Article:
Accused killer exchanges kiss through glass

Mohammad ShafiaThe murder trial of a Montreal mother, father and son accused of killing four family members erupted in chaos Monday when a family member shouted at Mohammad Shafia (inset) and ran to the rear of the glass-enclosed prisoner’s box in the courtroom. Before security staff could stop the girl, she pressed her lips against the glass. Shafia returned the kiss by putting his lips on the glass.

Jurors had just risen from their seats to leave for a break and were still in the room to see the spectacle.

The day also marked the end of five and a half days of testimony by Tooba Mohammad Yahya, the 42-year-old mother accused of killing three daughters and her husband’s first wife. Yahya and husband Mohammad Shafia, 58, and their son Hamed 21, are charged with four counts of first-degree murder. They have pleaded not guilty.

Yahya completed four days of cross-examination by a Crown prosecutor with a defiant rebuke.

“This is a court date,” Yahya said, angrily. “It’s a date when people want to know the truth, not stories made up from your mind.” She tapped at her temple with her finger as she spoke.

The response came after Crown lawyer Gerard Laarhuis went over again the prosecution theory that the trio stuffed four family members into a compact car and pushed it into a shallow canal in Kingston at an isolated, unlit location early on the morning of June 30, 2009.

Later that morning, the submerged Nissan Sentra was found underwater. Inside were the bodies of three Shafia children, daughters Zainab, 19, Sahar, 17, and Geeti, 13. Rona Amir Mohammad, 52, also was found dead inside the car. She was Shafia’s first wife, whom he married in his native Afghanistan.

Prosecutors allege that the victims died in an honour killing, orchestrated by Shafia because he believed his daughters had shamed him by consorting with boys, dressing provocatively and disobeying him. His first wife had asked for a divorce, jurors have been told.

Laarhuis returned, in his final hours of questioning, to a theme he had raised many times previously, that Yahya had often given a police interrogator answers that seemed to exonerate her and her son while pointing the finger of blame at her husband.

“No, no, dear sir … this is your thought,” Yahya testified. “This was a respectful family, three people which was grieving, [police] put them under arrest and at that time when he put me six, seven hours under interrogation”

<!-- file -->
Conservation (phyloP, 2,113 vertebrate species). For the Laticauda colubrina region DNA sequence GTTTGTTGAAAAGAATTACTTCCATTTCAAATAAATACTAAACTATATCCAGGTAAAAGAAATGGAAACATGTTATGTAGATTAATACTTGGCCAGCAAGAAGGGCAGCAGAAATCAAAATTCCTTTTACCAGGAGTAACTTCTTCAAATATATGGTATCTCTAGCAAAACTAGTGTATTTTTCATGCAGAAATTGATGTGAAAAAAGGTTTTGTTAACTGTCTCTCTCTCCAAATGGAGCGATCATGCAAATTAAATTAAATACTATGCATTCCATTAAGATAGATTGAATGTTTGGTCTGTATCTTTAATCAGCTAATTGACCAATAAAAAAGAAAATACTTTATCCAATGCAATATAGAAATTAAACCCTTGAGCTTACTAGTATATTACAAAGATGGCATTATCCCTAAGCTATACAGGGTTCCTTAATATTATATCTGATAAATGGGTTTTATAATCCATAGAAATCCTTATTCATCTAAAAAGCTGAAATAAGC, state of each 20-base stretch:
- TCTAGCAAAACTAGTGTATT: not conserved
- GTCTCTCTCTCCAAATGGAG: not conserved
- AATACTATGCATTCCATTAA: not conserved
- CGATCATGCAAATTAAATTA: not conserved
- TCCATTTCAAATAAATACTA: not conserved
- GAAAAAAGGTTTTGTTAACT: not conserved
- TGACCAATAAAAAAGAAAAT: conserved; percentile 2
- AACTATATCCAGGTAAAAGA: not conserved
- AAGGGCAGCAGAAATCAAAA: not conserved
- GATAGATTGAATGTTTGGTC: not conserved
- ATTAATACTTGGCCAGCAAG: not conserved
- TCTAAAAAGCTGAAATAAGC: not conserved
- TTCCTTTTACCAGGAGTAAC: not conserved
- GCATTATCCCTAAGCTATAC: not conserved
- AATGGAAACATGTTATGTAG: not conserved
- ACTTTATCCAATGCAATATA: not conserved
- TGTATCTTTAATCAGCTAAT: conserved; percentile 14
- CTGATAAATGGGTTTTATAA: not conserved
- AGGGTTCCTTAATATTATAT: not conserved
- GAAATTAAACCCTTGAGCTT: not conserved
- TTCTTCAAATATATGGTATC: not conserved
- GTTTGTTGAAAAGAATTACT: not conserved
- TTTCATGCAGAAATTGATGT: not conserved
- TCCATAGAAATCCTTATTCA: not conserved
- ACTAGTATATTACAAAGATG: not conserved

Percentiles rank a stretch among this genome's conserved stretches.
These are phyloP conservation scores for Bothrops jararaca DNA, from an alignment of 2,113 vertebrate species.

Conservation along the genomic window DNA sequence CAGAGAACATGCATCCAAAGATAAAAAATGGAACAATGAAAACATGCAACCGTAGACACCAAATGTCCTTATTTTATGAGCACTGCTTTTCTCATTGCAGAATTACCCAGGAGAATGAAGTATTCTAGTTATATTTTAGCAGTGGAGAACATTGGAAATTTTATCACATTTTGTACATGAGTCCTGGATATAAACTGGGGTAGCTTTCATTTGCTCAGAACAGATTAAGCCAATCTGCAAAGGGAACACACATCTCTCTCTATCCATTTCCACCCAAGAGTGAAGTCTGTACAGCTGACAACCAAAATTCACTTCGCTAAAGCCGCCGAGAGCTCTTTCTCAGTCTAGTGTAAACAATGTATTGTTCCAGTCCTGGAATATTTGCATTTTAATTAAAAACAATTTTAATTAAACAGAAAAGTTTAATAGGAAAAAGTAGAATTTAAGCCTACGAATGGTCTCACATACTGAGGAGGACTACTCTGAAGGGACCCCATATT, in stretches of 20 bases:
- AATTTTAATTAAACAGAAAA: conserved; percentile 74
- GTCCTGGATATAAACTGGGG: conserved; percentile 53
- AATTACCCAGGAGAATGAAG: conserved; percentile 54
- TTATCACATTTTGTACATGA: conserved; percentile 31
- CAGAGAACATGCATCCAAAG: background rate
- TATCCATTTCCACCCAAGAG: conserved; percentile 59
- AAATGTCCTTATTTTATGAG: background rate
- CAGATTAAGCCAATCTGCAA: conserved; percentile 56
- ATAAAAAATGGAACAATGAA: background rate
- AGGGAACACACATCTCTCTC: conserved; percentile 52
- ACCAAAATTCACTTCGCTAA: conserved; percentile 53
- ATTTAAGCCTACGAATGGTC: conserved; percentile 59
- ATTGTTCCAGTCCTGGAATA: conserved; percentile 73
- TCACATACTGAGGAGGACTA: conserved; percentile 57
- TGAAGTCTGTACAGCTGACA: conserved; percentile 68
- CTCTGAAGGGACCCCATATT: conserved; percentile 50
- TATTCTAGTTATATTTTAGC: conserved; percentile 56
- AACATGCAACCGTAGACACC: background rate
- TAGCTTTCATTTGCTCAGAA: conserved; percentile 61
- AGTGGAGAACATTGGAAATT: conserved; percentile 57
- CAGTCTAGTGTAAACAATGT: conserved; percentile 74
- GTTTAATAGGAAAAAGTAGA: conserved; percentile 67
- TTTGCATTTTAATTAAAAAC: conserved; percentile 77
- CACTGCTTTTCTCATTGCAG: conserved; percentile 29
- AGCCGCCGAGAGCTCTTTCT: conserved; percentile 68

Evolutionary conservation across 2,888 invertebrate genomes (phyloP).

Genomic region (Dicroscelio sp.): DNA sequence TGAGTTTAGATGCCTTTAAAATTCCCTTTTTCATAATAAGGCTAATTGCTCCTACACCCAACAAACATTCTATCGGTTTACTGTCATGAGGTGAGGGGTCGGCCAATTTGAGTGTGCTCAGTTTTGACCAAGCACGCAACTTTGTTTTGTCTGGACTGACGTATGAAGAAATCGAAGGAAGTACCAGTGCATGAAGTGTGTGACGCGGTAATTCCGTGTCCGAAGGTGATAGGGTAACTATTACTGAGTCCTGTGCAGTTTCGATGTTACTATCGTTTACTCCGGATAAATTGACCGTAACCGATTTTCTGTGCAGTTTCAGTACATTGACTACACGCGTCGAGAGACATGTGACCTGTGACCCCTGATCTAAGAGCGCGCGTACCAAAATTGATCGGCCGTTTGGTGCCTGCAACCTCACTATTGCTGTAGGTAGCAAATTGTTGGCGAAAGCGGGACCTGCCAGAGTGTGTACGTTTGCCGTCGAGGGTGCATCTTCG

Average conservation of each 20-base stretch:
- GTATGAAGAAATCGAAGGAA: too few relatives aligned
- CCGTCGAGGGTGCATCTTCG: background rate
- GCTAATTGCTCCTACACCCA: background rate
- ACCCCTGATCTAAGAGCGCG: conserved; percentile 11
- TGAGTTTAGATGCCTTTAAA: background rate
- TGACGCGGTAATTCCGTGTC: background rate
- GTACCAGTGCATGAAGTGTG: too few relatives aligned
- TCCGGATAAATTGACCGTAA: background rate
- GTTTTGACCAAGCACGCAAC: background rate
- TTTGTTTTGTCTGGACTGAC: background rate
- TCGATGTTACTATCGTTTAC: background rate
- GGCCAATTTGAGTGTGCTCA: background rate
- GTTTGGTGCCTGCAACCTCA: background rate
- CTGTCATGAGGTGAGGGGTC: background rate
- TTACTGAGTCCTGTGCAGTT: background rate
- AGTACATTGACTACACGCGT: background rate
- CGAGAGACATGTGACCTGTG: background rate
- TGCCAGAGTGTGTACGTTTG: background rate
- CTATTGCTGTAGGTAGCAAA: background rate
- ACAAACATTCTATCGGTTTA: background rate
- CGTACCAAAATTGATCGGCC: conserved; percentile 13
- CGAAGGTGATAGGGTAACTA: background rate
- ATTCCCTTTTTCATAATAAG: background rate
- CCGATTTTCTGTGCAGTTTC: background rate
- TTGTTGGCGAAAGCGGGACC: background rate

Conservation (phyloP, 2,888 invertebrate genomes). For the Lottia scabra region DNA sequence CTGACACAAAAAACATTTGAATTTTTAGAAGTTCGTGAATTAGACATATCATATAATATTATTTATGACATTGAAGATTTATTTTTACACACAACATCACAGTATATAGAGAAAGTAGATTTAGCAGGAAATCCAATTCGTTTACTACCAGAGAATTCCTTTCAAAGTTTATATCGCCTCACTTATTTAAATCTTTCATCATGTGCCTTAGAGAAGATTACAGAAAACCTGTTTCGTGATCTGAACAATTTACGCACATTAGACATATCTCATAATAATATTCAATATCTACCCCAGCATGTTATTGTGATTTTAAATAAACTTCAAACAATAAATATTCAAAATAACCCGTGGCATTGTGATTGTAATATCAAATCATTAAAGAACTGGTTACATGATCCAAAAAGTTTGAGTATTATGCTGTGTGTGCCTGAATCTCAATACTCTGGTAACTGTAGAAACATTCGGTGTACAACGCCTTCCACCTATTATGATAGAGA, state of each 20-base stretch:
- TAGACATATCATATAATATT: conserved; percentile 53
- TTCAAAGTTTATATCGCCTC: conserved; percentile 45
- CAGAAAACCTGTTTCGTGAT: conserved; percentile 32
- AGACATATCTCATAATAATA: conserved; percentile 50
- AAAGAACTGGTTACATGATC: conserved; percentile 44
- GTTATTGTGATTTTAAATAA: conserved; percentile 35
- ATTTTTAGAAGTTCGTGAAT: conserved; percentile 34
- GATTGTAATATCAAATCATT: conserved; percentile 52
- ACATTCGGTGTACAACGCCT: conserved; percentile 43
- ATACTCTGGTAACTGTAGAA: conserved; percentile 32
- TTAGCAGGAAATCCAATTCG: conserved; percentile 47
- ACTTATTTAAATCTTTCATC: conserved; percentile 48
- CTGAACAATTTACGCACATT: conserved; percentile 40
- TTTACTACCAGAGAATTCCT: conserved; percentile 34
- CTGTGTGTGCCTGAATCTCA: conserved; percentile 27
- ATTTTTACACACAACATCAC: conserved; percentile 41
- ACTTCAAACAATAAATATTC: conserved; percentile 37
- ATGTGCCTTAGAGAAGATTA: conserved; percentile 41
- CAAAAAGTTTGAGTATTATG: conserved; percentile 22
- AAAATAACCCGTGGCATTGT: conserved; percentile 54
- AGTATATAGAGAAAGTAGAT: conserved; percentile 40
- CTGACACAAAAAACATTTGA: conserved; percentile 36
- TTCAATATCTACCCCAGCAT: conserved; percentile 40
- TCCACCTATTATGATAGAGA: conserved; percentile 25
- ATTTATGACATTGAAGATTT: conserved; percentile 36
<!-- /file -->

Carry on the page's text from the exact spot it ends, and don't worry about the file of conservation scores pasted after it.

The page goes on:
Yahya repeated her claim that the pressure of the interrogation and her fear forced her to fabricate stories based on what the interrogator had said. Prosecutors claim many of those statements that she now disavows were based on what truly happened.

“You brought a respectful family and put them in jail for two and a half years because you guys, the suspicions that you had, you guys took our freedom and took the freedom of our family and put my son in jail,” Yahya said.

“Can you try just to answer the questions, though,” Laarhuis said.

Yahya’s lawyer, David Crowe, called two siblings of Shafia as witnesses.

Half sister Farida Nayebkheil, an accountant who lives in Holland, testified that Shafia drove her to school every day when she was attending university in Kabul, Afghanistan. She portrayed him as a kind and liberal-minded person.

“I had a really good childhood with him,” the 48-year-old woman testified, through a Dari interpreter. “He was always proud of me and he loved me.”

She said she’s had telephone contact with him perhaps once or twice a year in the past 10 years.

Crown prosecutor Laurie Lacelle’s tone was terse as she began to question the woman. Lacelle handed her two photos that had been introduced as evidence earlier Monday by Crowe. They show Sahar, snapping photos of herself with a cellphone camera, while she is wearing a revealing bikini.

Yahya testified that these “naked” pictures enraged Shafia and they prompted him to utter some of the foul curses heard on secret police wiretaps. Yahya has testified previously that he did not see the pictures until after the deaths.

Nayebkheil thought the photos were of Zainab.

Lacelle asked the witness if she thought there was anything offensive about the photos.

“No,” Nayebkheil answered.

“Would it surprise you to know your brother described Sahar as a whore because of seeing these photos?” Lacelle asked.

“I don’t know about this matter.”

“Well, does it surprise you or not?” Lacelle insisted.

“Yes, I am surprised, yes,” Nayebkheil answered.

“You didn’t know about that belief of his?”

“No,” she said.

“You don’t know about many of his beliefs?” Lacelle asked.

“At the time when he was with us, indeed he didn’t have such beliefs,” Nayebkheil responded.

Shafia’s half brother Mohammad Anwar Yaqubi, who is a doctor living in the Netherlands, testified that Shafia encouraged women in their family to get good educations. Shafia never told his sisters what they should wear, testified Yaqubi, who said his family and Shafia and his family fled Afghanistan together in 1992.

Yaqubi said he has heard Shafia sometimes use an expression when angry, “I will just cut him to pieces with a cleaver,” but he had no fear that he would ever kill someone.

Shafia is heard on one of the police wiretaps, talking about his dead daughters and saying: “Even if they come back to life a hundred times, if I have a cleaver in my hand, I will cut [them] in pieces.”

Crown lawyers had not questioned Yaqubi when court adjourned for the day.

(this appeared first at the Montreal Gazette)

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